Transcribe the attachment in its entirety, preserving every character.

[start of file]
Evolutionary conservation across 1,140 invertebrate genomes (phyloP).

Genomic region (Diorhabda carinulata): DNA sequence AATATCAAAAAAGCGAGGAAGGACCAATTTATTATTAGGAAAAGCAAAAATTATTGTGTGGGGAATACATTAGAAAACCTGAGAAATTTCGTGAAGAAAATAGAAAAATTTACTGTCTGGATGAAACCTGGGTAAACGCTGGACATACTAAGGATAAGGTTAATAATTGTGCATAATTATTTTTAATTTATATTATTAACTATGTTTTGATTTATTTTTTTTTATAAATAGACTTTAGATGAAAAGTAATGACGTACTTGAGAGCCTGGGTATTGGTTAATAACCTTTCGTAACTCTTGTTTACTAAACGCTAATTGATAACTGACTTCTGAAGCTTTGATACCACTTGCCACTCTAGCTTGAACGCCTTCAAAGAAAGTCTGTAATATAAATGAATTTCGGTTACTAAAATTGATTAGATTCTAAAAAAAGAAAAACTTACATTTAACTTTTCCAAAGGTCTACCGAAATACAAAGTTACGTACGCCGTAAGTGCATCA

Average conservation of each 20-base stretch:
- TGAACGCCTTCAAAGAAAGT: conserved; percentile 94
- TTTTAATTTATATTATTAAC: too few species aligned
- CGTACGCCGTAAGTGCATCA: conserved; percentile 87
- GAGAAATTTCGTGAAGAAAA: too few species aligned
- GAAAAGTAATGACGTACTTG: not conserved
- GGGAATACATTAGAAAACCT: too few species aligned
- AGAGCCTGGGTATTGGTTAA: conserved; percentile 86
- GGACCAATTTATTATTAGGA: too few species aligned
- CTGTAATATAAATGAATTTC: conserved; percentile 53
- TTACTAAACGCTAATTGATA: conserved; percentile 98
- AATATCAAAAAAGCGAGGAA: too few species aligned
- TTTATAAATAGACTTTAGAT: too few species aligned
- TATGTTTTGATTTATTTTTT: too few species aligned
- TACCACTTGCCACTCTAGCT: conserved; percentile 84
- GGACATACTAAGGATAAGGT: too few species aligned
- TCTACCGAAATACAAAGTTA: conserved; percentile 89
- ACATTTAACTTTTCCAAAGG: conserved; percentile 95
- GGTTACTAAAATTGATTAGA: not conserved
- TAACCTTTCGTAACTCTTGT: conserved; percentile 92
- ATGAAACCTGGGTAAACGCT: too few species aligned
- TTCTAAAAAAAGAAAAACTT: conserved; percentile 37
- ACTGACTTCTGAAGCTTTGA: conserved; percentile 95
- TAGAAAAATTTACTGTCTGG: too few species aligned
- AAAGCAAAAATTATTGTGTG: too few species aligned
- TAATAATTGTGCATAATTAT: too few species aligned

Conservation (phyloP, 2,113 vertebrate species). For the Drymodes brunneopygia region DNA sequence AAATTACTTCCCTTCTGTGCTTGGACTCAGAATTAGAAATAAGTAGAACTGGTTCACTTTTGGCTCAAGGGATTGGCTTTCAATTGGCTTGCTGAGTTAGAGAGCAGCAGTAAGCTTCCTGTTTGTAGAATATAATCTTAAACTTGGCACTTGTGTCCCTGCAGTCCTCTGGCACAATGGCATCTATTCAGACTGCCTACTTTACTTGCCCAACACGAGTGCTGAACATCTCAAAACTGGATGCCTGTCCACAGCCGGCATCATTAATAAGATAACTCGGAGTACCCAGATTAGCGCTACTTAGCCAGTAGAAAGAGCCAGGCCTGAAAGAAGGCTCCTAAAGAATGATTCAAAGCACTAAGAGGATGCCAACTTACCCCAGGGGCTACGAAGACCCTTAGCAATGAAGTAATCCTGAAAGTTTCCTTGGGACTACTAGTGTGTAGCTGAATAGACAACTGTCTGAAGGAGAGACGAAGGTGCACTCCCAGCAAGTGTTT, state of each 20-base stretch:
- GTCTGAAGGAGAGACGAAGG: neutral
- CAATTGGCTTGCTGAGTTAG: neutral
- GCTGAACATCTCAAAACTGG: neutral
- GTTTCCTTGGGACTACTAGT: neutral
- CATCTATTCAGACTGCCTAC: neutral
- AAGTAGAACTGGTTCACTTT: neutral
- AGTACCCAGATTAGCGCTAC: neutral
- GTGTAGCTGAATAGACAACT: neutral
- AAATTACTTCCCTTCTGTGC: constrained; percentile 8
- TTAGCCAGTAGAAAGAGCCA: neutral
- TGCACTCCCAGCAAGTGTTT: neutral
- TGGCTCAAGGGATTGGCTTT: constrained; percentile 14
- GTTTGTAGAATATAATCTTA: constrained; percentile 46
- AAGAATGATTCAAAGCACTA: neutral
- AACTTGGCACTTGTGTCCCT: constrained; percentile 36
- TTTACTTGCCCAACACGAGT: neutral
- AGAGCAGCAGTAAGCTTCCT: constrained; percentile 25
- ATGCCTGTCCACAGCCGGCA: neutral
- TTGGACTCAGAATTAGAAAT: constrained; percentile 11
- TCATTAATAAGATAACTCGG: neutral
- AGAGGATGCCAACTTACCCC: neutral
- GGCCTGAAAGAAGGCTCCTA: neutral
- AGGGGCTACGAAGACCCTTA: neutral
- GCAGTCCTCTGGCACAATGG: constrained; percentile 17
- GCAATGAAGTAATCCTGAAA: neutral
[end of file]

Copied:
Evolutionary conservation across 1,140 invertebrate genomes (phyloP).

Genomic region (Diorhabda carinulata): DNA sequence AATATCAAAAAAGCGAGGAAGGACCAATTTATTATTAGGAAAAGCAAAAATTATTGTGTGGGGAATACATTAGAAAACCTGAGAAATTTCGTGAAGAAAATAGAAAAATTTACTGTCTGGATGAAACCTGGGTAAACGCTGGACATACTAAGGATAAGGTTAATAATTGTGCATAATTATTTTTAATTTATATTATTAACTATGTTTTGATTTATTTTTTTTTATAAATAGACTTTAGATGAAAAGTAATGACGTACTTGAGAGCCTGGGTATTGGTTAATAACCTTTCGTAACTCTTGTTTACTAAACGCTAATTGATAACTGACTTCTGAAGCTTTGATACCACTTGCCACTCTAGCTTGAACGCCTTCAAAGAAAGTCTGTAATATAAATGAATTTCGGTTACTAAAATTGATTAGATTCTAAAAAAAGAAAAACTTACATTTAACTTTTCCAAAGGTCTACCGAAATACAAAGTTACGTACGCCGTAAGTGCATCA

Average conservation of each 20-base stretch:
- TGAACGCCTTCAAAGAAAGT: conserved; percentile 94
- TTTTAATTTATATTATTAAC: too few species aligned
- CGTACGCCGTAAGTGCATCA: conserved; percentile 87
- GAGAAATTTCGTGAAGAAAA: too few species aligned
- GAAAAGTAATGACGTACTTG: not conserved
- GGGAATACATTAGAAAACCT: too few species aligned
- AGAGCCTGGGTATTGGTTAA: conserved; percentile 86
- GGACCAATTTATTATTAGGA: too few species aligned
- CTGTAATATAAATGAATTTC: conserved; percentile 53
- TTACTAAACGCTAATTGATA: conserved; percentile 98
- AATATCAAAAAAGCGAGGAA: too few species aligned
- TTTATAAATAGACTTTAGAT: too few species aligned
- TATGTTTTGATTTATTTTTT: too few species aligned
- TACCACTTGCCACTCTAGCT: conserved; percentile 84
- GGACATACTAAGGATAAGGT: too few species aligned
- TCTACCGAAATACAAAGTTA: conserved; percentile 89
- ACATTTAACTTTTCCAAAGG: conserved; percentile 95
- GGTTACTAAAATTGATTAGA: not conserved
- TAACCTTTCGTAACTCTTGT: conserved; percentile 92
- ATGAAACCTGGGTAAACGCT: too few species aligned
- TTCTAAAAAAAGAAAAACTT: conserved; percentile 37
- ACTGACTTCTGAAGCTTTGA: conserved; percentile 95
- TAGAAAAATTTACTGTCTGG: too few species aligned
- AAAGCAAAAATTATTGTGTG: too few species aligned
- TAATAATTGTGCATAATTAT: too few species aligned

Conservation (phyloP, 2,113 vertebrate species). For the Drymodes brunneopygia region DNA sequence AAATTACTTCCCTTCTGTGCTTGGACTCAGAATTAGAAATAAGTAGAACTGGTTCACTTTTGGCTCAAGGGATTGGCTTTCAATTGGCTTGCTGAGTTAGAGAGCAGCAGTAAGCTTCCTGTTTGTAGAATATAATCTTAAACTTGGCACTTGTGTCCCTGCAGTCCTCTGGCACAATGGCATCTATTCAGACTGCCTACTTTACTTGCCCAACACGAGTGCTGAACATCTCAAAACTGGATGCCTGTCCACAGCCGGCATCATTAATAAGATAACTCGGAGTACCCAGATTAGCGCTACTTAGCCAGTAGAAAGAGCCAGGCCTGAAAGAAGGCTCCTAAAGAATGATTCAAAGCACTAAGAGGATGCCAACTTACCCCAGGGGCTACGAAGACCCTTAGCAATGAAGTAATCCTGAAAGTTTCCTTGGGACTACTAGTGTGTAGCTGAATAGACAACTGTCTGAAGGAGAGACGAAGGTGCACTCCCAGCAAGTGTTT, state of each 20-base stretch:
- GTCTGAAGGAGAGACGAAGG: neutral
- CAATTGGCTTGCTGAGTTAG: neutral
- GCTGAACATCTCAAAACTGG: neutral
- GTTTCCTTGGGACTACTAGT: neutral
- CATCTATTCAGACTGCCTAC: neutral
- AAGTAGAACTGGTTCACTTT: neutral
- AGTACCCAGATTAGCGCTAC: neutral
- GTGTAGCTGAATAGACAACT: neutral
- AAATTACTTCCCTTCTGTGC: constrained; percentile 8
- TTAGCCAGTAGAAAGAGCCA: neutral
- TGCACTCCCAGCAAGTGTTT: neutral
- TGGCTCAAGGGATTGGCTTT: constrained; percentile 14
- GTTTGTAGAATATAATCTTA: constrained; percentile 46
- AAGAATGATTCAAAGCACTA: neutral
- AACTTGGCACTTGTGTCCCT: constrained; percentile 36
- TTTACTTGCCCAACACGAGT: neutral
- AGAGCAGCAGTAAGCTTCCT: constrained; percentile 25
- ATGCCTGTCCACAGCCGGCA: neutral
- TTGGACTCAGAATTAGAAAT: constrained; percentile 11
- TCATTAATAAGATAACTCGG: neutral
- AGAGGATGCCAACTTACCCC: neutral
- GGCCTGAAAGAAGGCTCCTA: neutral
- AGGGGCTACGAAGACCCTTA: neutral
- GCAGTCCTCTGGCACAATGG: constrained; percentile 17
- GCAATGAAGTAATCCTGAAA: neutral